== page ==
83 workers buried alive as landslide measuring nearly TWO MILLION CUBIC METRES sweeps through Tibetan gold mine
- Huge mass of mud and rocks engulfed mine site in Tibetan village of Gyam, Maizhokunggar county
- Bodies of two workers have already been found and 3,000 are fighting to find the rest using diggers and sniffer dogs
- Workers were thought to have been sleeping in tents, with reports that a ‘natural disaster’ promoted landslide
Rescuers are desperately scouring a gold mine to locate the bodies of 83 miners who were engulfed in two million cubic metres of mud and rocks after a landslide in Tibet.
The bodies of two workers have already been recovered after the huge mass of debris swept through the mine, covering an area of 1.5 square miles.
More than 3,000 rescue workers were rushed to the scene in the mountainous Tibetan village of Gyam, Maizhokunggar county, agonisingly searching for more than 24 hours using diggers and sniffer dogs.
Mass: Around two million cubic metres of mud and rocks swept through the mine in Gyama, a village in Maizhokunggar county,Tibet, on Friday morning
One body was found at 5:35 p.m., nearly 36 hours after the landslide buried the workers, who were believed to have been sleeping in their tents.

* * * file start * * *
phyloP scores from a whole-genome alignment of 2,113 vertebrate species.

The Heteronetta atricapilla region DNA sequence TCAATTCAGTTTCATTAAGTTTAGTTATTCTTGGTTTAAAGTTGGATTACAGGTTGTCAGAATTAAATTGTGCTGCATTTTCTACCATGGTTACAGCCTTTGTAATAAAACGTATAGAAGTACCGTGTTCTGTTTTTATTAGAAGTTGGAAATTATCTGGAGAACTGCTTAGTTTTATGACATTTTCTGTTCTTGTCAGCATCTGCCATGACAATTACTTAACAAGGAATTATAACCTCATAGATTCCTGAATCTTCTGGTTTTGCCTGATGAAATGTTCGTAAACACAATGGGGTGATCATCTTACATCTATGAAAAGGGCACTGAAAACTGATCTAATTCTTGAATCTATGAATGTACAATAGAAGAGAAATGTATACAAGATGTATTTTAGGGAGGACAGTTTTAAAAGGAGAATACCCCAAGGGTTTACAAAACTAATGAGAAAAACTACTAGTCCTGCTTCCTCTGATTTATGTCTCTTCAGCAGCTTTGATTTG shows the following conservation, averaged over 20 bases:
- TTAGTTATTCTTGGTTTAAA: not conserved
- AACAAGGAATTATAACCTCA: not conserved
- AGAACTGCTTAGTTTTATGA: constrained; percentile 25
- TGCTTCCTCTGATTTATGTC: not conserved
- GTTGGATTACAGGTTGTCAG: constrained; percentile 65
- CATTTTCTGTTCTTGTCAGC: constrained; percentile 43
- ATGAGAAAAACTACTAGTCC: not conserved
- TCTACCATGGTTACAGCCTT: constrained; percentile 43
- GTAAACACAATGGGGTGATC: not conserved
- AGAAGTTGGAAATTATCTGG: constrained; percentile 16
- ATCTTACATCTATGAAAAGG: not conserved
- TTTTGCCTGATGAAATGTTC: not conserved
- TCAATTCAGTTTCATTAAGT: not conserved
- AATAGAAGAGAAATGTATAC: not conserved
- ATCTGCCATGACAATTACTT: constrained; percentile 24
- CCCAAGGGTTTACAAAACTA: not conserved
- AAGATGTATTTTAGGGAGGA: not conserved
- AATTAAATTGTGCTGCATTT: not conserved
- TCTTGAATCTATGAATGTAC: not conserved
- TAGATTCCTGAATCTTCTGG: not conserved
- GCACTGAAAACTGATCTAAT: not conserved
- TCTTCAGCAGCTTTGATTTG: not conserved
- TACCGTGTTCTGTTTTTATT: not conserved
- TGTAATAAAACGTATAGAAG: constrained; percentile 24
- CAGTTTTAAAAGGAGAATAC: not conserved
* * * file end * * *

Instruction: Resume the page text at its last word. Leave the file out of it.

The rescuers were hampered when snow began to fall on Saturday afternoon, according to China’s official Xinhua News Agency.
The miners had been working for Huatailong Mining Development, a subsidiary of the China National Gold Group Corporation, a state-owned enterprise and the country’s largest gold producer.
State media said that two of the buried workers are Tibetans and that two are women.
Chinese President Xi Jinping, who was on an official trip to Congo, and Premier Li Keqiang ordered authorities to ‘spare no efforts’ in their rescue work, state media reported.
Chinese President Xi Jinping, who was on an official trip to Congo, and Premier Li Keqiang ordered authorities to “spare no efforts” in their rescue work, state media have reported.
The incident at the mine – located around 45 miles east of Lhasa, the regional capita – immediately sparked debate about the safety of extensive mining activity on the Tibetan plateau.
Others took to social media to question whether the state-run excavation was excessive, but the comments were soon blocked by censors.
Officials in Beijing said the cause of the disaster is yet to be fully investigated, although state media said the mudslide was caused by a ‘natural disaster’.
Btan Tundop, a Tibetan resident, writing about the mining company’s dominance of the area, said: ‘The entire Maizhokunggar has been taken over by China National Gold Group. Local Tibetans say the county and the village might as well be called Huatailong’
Tibetan writer Tsering Woeser, who has been following the mining development in Gyama and surrounding areas since 2007, said China’s powerful and resource-hungry state-owned companies had ravaged the landscape.
‘Unchecked mining has polluted water, sickened animals and humans, dislocated herdsmen and now caused a massive mudslide,’ Woeser wrote on her blog.
The Chinese government has been encouraging development of mining and other industries in isolated Tibet as a way to promote its economic growth and raise living standards.
The region has abundant deposits of copper, chromium, bauxite and other precious minerals and metals, and is a hub for industrial development.
Tibet remains among China’s poorest regions despite producing a large share of its minerals.